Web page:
My Elephant Idol
Ever have one of those days? I just had two of them. I'm not going to go into the various reasons why they were so lousy - suffice it to say that (a) it is very upsetting how many people in the Beit Shemesh city administration seem to have no desire to improve the city, and (b) my family are refusing to go into my car because something that I transported made it smell so bad.
Anyway, this afternoon, even though I was totally not in the mood for it, I decided to switch with the guide at the Biblical Museum of Natural History, and take over leading the tour. It was a large and diverse mixture of religious Jewish tourists from the US and Australia, secular Jewish students from South Africa, and a Hindu family from India. Leading the tour lifted me right out of my bleak mood; it's always immensely rewarding to see people so excited and happy as they learn so much about Torah and nature.
Pictured: Not my elephant idolAs they left, one of the men from the Hindu family approached me to thank me. He said that they had heard a lot about the museum (in India?!) and they were so happy that they were able to come. As a token of their gratitude, he pushed a gift into my hand: a keychain with a gold-painted replica of an elephant's head. He told me that it was a Ganesha, the elephant-headed god of wisdom, and that it would protect the museum.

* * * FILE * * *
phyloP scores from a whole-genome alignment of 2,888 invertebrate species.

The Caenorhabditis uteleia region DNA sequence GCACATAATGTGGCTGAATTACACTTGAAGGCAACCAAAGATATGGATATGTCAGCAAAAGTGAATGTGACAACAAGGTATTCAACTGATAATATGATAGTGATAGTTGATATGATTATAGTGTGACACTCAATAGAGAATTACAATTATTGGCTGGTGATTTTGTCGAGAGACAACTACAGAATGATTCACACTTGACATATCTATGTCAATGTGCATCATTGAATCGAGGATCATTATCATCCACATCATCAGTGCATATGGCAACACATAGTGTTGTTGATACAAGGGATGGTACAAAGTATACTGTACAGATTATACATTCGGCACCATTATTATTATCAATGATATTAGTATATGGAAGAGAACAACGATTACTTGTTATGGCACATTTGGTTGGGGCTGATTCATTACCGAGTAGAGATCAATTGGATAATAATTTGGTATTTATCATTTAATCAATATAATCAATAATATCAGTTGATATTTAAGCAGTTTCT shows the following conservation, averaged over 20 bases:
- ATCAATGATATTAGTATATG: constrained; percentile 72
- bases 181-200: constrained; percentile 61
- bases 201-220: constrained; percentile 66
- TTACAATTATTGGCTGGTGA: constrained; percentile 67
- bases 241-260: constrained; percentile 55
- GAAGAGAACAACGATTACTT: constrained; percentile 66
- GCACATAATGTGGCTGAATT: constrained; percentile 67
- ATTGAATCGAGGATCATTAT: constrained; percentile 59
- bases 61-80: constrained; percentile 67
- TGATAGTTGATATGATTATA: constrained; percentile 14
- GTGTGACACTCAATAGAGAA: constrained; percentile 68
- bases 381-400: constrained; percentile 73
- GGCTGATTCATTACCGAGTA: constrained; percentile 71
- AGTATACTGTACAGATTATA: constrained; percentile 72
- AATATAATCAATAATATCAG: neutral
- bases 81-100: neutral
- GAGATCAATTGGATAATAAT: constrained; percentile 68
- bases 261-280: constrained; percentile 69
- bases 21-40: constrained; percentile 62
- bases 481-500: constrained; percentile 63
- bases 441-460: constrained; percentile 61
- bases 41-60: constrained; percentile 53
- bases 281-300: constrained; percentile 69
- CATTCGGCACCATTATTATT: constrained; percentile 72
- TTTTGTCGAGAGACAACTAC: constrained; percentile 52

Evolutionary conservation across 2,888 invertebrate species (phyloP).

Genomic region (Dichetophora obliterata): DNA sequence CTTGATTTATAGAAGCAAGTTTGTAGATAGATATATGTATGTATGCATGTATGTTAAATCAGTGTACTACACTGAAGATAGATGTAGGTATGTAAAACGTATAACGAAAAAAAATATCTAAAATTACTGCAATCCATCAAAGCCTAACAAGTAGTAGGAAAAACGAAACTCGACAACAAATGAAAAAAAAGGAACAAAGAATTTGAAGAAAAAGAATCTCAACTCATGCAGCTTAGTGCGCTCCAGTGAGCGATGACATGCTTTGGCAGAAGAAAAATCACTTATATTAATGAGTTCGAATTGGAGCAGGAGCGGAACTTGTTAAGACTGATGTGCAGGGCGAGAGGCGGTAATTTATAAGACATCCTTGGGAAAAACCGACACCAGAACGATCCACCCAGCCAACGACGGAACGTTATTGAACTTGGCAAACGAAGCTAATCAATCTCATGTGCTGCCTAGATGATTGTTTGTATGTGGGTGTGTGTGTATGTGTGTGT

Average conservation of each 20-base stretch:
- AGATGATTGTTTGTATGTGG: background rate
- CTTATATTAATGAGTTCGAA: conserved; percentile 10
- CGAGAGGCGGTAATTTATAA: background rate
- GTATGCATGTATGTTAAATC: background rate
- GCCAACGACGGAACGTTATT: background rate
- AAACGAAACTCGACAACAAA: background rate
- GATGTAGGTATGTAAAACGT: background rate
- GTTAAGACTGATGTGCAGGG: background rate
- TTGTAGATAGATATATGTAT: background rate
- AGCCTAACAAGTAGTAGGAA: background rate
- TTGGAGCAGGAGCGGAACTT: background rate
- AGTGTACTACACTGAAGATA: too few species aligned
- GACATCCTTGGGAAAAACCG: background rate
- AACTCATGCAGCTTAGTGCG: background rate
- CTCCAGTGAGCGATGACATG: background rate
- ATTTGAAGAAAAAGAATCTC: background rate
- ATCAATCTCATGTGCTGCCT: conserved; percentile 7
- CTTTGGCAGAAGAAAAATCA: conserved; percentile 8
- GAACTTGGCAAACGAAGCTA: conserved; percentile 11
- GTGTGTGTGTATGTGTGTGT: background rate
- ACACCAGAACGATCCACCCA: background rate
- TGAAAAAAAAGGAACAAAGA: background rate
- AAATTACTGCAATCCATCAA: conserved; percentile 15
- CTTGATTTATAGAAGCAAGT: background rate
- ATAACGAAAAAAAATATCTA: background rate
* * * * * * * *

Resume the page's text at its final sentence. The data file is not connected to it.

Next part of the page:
I was very touched, and thanked him as he left. But I was left in a quandary. It was a bona fide idol! I asked my Rav and he said that while he's not a specialist in the halachos of idolatry - it doesn't tend to come up on a regular basis - it would appear to be problematic to keep it.
This was disappointing. After all, it's not as though I am ever going to be worshiping an elephant-headed deity. Idolatry is so not a concern in our society. And it had really symbolic value to me, as representing the happy conclusion to a day that had started so badly. Still, halacha is halacha.
Yet it occurred to me that actually, I can understand the halachic problem. I was on the verge of considering this idol to be a good-luck charm. And the idea that a physical object would have the metaphysical ability to help me goes against the very essence of monotheistic Judaism.
My only remaining question is, how is a hamsa, or a silver segulah ring, any different?